twitter google

Boxing still rules the movies and TV

There’s not always a lot of cool stuff going on in boxing – there was an Amir Khan fight last month and I guess and you can get boxing predictions in BetUS. This is the standard – there are some pretty big gaps between interesting fights. Fortunately for ye poor fans of the sweet science, there’s one place that boxing still outshines MMA, and that’s in Hollywood.

There’s The Fighter, a movie based on the life of Mickey Ward which is going to go head to head against vagina-munching ballerina tale Black Swan at this year’s Oscars. And then there’s Lights Out, a new show on FX that debuts next Tuesday. Wladimir Klitschko, Joe Frazier, and Lennox Lewis all showed up at the premiere screening, and the previews make it look pretty badass. It’s got everything – slick looking camera work, machete wielding Mexicans, and even a quarter second of MMA!

Speaking of MMA, it’s probably going to be a while before we overtake boxing as the combat sport of choice in tinsel town. We’ve got Never Back Down and those awful Hector Echavarria softcore films. The highest profile movie that was sorta about MMA was Redbelt, and it ended up a joke as well. Black marble my ass, David Mamet. Long story short, boxing has a big advantage over us because of it’s history and nostalgia factor – it’s the gramophone of combat sports. Doesn’t work very well and no one actually wants one. But it sure looks good in movies and TV shows.

  • scissors61 says:

    Christian Bale was fucking great as Dicky Eklund in “The Fighter” and it was extremely well-directed…but how the FUCK do you make a movie about Micky Ward and not have Thunder Gatti (may he rest in peace) in the storyline? He was literally mentioned once in the entire film.

  • Reverend Clint says:

    i wanna watch the Tito Story… who plays him?

  • DJ ThunderElbows says:

    Stephen Baldwin

  • CRM_Stephen says:

    The Fighter was really good.

    Never Back Down was solid while it looked like it was going to be awful.

  • agentsmith says:

    ^^ Except that it was the exact same plot as “Karate Kid”.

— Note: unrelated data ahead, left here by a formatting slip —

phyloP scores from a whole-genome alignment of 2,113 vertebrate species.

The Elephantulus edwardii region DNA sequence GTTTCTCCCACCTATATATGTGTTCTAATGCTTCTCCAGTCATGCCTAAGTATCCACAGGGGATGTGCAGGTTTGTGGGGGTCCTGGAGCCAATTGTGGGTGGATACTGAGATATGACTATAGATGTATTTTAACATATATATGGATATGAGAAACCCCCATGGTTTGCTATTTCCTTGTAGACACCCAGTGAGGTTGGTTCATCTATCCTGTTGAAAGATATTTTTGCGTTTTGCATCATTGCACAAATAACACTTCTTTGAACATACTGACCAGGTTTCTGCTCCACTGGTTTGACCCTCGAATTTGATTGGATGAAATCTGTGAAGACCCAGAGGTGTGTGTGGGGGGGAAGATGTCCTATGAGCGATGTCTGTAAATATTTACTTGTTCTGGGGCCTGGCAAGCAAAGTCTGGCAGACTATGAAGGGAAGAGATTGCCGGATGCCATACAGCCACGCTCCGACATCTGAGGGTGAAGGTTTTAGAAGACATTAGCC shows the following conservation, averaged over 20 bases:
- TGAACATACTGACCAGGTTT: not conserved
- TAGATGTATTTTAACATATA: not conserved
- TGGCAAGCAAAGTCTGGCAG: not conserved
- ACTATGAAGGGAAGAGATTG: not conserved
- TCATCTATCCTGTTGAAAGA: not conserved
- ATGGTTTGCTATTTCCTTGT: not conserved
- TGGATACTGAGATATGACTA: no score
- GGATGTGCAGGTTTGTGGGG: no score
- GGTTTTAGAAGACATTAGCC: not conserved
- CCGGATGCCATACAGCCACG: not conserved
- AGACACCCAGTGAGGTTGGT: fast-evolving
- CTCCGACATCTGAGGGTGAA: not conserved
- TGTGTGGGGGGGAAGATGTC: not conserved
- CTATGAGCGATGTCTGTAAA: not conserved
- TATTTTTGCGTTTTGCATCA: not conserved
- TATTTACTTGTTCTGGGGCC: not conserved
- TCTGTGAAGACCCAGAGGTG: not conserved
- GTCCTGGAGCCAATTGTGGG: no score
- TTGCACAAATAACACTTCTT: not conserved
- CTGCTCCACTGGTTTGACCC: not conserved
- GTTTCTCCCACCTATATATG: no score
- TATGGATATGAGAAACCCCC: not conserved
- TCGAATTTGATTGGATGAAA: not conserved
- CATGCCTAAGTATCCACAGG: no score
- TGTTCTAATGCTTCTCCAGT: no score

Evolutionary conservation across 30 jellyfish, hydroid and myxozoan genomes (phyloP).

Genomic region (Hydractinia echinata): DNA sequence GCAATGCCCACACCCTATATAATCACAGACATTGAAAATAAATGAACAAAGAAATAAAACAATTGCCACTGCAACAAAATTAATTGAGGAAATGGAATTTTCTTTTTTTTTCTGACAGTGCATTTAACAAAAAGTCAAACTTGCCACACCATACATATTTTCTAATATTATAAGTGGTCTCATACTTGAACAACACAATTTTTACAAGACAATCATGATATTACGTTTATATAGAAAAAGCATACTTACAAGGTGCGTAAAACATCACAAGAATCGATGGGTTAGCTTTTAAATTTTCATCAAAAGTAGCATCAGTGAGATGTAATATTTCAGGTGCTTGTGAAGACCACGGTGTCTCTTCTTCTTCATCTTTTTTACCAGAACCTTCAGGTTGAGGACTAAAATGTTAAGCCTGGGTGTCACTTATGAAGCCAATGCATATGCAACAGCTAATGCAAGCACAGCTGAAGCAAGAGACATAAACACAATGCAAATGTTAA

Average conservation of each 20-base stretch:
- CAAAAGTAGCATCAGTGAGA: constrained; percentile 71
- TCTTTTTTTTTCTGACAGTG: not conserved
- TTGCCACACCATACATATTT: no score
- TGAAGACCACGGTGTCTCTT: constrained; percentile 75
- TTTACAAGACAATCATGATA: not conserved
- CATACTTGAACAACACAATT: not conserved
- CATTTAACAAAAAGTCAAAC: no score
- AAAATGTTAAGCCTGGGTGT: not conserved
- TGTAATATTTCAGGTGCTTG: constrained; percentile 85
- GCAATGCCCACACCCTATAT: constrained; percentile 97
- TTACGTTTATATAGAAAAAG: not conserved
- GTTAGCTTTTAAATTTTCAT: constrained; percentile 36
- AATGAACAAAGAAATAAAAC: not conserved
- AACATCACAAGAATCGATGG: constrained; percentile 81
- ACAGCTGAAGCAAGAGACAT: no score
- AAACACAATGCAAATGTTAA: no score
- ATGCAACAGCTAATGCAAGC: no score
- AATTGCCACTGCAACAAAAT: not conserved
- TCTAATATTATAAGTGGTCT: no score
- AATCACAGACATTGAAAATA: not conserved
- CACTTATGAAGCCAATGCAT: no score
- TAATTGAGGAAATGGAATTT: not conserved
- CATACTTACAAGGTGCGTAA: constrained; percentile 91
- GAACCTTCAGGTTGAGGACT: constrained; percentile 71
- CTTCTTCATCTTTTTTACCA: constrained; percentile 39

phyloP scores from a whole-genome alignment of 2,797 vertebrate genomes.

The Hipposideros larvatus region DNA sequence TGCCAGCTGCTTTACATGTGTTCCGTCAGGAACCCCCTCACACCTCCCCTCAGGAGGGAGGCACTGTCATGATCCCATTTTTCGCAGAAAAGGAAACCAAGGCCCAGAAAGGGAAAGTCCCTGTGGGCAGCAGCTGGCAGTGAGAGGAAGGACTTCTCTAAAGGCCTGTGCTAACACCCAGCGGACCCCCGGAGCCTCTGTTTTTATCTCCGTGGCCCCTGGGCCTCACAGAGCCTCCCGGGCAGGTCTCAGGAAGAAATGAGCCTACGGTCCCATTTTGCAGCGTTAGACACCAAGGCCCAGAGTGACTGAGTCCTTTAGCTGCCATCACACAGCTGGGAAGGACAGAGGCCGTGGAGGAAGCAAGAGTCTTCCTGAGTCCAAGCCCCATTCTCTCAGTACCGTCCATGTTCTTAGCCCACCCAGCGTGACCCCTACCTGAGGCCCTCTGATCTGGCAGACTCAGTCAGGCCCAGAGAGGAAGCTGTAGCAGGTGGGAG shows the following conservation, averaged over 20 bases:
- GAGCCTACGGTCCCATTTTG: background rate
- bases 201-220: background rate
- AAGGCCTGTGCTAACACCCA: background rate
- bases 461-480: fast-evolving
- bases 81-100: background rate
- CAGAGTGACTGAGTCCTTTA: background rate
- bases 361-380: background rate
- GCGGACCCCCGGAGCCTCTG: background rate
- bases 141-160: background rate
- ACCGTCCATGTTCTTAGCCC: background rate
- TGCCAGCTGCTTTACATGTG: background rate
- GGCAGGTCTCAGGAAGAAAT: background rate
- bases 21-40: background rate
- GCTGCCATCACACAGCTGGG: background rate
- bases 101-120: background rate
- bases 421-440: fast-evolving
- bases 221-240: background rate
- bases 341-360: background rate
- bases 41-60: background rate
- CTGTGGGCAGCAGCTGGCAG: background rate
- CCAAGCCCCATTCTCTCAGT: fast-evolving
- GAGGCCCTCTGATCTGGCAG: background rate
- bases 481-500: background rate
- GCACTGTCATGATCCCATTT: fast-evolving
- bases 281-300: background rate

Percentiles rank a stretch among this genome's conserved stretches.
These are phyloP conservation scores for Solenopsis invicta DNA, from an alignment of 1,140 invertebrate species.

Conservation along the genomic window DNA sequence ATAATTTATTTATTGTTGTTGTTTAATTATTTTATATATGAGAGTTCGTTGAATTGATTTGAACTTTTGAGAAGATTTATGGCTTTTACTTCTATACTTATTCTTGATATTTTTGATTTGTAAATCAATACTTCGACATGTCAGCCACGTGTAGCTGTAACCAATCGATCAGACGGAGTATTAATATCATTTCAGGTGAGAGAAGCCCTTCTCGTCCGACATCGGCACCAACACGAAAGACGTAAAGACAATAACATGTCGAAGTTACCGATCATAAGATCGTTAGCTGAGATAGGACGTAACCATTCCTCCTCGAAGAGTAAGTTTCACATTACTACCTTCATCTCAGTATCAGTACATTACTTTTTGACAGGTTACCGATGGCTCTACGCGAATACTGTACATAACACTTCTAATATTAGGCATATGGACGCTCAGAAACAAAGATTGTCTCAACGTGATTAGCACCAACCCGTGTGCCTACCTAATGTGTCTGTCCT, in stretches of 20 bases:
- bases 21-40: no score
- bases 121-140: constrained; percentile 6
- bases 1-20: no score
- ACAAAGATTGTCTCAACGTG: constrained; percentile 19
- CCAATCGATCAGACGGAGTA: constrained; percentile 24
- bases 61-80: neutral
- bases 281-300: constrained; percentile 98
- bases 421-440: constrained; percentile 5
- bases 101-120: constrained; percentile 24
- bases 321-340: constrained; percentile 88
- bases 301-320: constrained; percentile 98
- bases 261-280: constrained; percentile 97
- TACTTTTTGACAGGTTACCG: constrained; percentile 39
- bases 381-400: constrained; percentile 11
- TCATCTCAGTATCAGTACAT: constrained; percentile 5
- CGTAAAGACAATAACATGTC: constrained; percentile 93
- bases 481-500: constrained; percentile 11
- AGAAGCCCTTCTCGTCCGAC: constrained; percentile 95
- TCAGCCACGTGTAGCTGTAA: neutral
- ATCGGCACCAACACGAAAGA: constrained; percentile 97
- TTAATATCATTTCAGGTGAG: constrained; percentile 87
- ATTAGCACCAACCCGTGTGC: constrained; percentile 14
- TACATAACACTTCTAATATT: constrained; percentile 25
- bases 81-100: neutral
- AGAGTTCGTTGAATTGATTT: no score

• iamphoenix says:

    and it sucked.

  • Catfish says:

    The Fighter really isn’t about boxing the same way Rocky, Cinderella Man, and Million Dollar Baby weren’t about boxing. All three use boxing as a platform because it serves as a cheap, ready-made metaphor for struggle and the dynamic human spirit blah blah blah. The Wrestler was the same way.
    At this point, Nogueira is the only true MMA legend–certainly the only person in the sport whose story is worth telling. I think it’s only a matter of time with that.

  • iamphoenix says:

    ^ that’s a movie worth seeing. and the lee murray story.

  • Blackula Jonez says:

    Bj penn and chael sonnen have way better stories than nog, don’t get me wrong minatauro is a beast but the highs and lows were not super dynamic imo.

    Penn on the other hand is a supremelt talented emotional headcase who perpetually aims himself at greatness despite past failures.

    Chael Sonnens 2010 would make an awesome addition to espn’s 30 for 30 sports documentary series. That man is truly stranger than fiction.

    Lee Murray, Jens Pulver, Anthony Pettis, Mark Kerr have already gotten the documentary treatment . I have yet to see any of them except The Smashing Machine, which was cool but still haunting as fuck at its core.

  • glassjawsh says:

    @ phoenix – Darren Arronofsky (Pi, Requim for a Dream, The Wrestler) was originally supposed to direct the movie about lee murray. once he pulled out to do some shit Angelina Jolie vehicle i completely lost interest

  • Reem.Hadouken says:

    Don’t agree. I was watching that film RED with Bruce Willis and the fight scenes had judo throws, wrestling drops, and arm bars.

    If you want fighting to look real in a movie they look to MMA.

    You don’t see guys just throwing punches in action films like Indiana Jones throwing a right cross.